Dissecting Young Frankenstein
Seeing the Musical Right After the Film
As it had been a couple of decades since I’d seen Young Frankenstein,I decided to sit down and watch it just a couple of hors before going to see the musical.
According to Mel Brooks, the entire idea for the original film was Milwaukee native Gene Wilder’s. The comic actor/writer evidently agreed to do Blazing Saddles if they could work on Young Frankenstein next. Wilder’s distinctive print is very visible in the film.
The strange mixing of highbrow socio-cultural satire mixes with more traditional lowbrow, screwball comedy that is Brooks’ trademark. The mix of the two different comedic styles evidently resulted in a rather abysmal first cut. At over three hours in length, the film had to be cut to a reasonably tight 106 minutes. Even that cut ended up feeling quite sparse as I would come to recall on seeing the film again for the first time in years. It matches the pacing of an old Universal horror film—not much actually happens. And there aren’t actually very many jokes. The ones that made it into that final cut are all quite popular, having helped to make the film the cut classic that it is . . .
And I suppose what with the film’s content being as light and quick as it is, I shouldn’t have been surprised that nearly the entire script of the film . . . almost line for line . . . makes it into the musical. It was like watching the exact same story play-out twice: once in private on a video screen and once with a rather large group of people in a huge Uihlein Hall made all the more huge by an orchestra and a ridiculously massive sound system.
The only bits that the musical leaves out are the more length scientific and poetic bits that were likely the work of Wilder. The musical trades sophistication for big, classy song and dance numbers, some of which are quite impressive, but for the most part, the current touring production abandons comedy for musical comedy. Christopher Ryan (in the title role) and much of the rest of the cast go through the motions with the comedic end of things. It's not difficult to blame them . . . as is the case with other cult classic comedies that have made it to the musical stage in recent years, audiences tend to laugh at the jokes before they're uttered. As an actor, this must feel like being at the head of a massive comedy machine, the success of which has very little to do with their individual performances.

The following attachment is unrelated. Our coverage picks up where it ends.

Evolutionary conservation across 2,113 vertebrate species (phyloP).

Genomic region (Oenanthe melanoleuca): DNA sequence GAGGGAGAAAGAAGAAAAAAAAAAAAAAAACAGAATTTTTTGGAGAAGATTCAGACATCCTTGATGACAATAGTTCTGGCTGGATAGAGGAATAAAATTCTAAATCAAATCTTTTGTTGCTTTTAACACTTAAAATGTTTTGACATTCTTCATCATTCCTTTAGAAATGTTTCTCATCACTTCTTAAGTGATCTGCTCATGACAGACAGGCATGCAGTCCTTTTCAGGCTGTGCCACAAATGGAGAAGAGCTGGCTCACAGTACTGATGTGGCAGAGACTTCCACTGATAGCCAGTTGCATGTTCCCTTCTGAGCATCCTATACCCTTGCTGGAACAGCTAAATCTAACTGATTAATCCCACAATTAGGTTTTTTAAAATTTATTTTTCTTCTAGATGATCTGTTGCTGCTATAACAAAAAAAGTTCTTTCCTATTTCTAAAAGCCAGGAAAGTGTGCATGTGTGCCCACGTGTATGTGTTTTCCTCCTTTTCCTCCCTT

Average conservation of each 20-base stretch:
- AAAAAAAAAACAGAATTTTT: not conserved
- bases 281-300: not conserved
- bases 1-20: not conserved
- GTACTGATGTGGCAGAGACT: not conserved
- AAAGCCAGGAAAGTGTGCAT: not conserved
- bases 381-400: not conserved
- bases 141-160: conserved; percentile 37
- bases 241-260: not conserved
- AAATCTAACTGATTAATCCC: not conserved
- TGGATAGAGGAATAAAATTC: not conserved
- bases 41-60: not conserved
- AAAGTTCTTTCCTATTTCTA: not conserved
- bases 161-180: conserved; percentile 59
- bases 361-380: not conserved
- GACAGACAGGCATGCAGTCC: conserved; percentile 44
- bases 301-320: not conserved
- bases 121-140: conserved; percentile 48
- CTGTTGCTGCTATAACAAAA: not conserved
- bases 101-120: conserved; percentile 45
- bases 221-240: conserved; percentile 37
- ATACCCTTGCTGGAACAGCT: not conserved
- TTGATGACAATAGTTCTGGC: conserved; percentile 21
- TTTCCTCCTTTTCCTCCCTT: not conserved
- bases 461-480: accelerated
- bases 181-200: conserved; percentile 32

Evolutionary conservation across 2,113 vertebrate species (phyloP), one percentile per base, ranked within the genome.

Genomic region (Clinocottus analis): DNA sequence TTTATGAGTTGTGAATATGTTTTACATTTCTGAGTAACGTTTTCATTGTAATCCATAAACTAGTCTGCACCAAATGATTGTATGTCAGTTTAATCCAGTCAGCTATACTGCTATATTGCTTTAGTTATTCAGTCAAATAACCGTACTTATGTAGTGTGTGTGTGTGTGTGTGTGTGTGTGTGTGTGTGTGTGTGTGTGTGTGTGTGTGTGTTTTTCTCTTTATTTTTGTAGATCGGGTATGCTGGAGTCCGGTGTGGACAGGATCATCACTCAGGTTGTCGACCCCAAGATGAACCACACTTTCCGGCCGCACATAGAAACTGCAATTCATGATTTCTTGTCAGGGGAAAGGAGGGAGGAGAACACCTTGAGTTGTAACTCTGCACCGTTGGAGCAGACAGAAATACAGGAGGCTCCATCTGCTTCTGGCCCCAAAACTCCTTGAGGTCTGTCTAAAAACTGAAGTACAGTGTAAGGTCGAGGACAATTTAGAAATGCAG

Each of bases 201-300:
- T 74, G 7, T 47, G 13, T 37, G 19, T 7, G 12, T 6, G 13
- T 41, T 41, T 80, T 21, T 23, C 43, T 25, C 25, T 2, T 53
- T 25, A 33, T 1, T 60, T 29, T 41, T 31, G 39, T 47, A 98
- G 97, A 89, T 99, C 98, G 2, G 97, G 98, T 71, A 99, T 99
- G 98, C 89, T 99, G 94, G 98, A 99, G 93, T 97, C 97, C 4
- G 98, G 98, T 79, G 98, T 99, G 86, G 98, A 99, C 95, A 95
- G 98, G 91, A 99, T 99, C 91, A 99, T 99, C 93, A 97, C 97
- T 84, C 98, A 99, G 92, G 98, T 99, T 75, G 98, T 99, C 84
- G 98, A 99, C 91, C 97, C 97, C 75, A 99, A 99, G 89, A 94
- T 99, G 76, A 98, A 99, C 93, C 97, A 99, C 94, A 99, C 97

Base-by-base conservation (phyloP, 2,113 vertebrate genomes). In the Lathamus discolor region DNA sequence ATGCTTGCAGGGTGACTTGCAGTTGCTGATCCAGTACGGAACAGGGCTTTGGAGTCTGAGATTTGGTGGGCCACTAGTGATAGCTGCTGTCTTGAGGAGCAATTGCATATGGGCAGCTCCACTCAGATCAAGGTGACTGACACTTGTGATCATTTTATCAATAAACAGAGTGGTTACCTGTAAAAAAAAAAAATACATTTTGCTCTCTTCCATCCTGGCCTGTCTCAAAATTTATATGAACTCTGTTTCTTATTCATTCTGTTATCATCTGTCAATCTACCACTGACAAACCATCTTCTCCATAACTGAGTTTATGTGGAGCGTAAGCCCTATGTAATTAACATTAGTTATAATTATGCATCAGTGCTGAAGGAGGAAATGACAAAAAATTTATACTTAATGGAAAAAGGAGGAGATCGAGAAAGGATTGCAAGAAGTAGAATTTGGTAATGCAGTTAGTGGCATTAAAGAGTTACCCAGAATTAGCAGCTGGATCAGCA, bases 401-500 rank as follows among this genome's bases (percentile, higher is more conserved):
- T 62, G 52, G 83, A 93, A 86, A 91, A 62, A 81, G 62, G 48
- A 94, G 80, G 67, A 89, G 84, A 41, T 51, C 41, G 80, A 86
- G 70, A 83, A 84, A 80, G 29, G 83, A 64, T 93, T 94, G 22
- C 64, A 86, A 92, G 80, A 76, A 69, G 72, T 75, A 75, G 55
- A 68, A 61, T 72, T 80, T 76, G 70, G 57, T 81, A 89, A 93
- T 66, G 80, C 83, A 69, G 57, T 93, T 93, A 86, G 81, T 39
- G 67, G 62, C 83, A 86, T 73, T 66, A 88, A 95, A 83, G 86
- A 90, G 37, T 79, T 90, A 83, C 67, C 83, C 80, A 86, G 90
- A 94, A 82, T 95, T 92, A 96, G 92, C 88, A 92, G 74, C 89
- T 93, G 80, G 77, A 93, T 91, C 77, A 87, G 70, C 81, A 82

The most notable exception to the overall comic mediocrity of the production seems to being Cory English in the role of Igor. The role in the original film had been written for British comic talent Marty Feldman. I always remember Feldman as being really brilliant in the film, but having seen it years later now, it occurs to me that Feldman was kind of on comedic autopilot with the role. He was having fun, clearly, but it didn’t seem like he was really inspired. The touring Broadway productions’ Cory English moves around in the character with a greater grace . . . managing to juggle many things at once. English’s comic performance as Igor doesn’t cause the musical end of his performance to suffer at all. It’s not the best example of a truly great touring Broadway beast, but English’s performance makes it feel just a little bit more inspired, lacking though it does the distinctive Gene Wilder touch that made the film such a classic in the first place.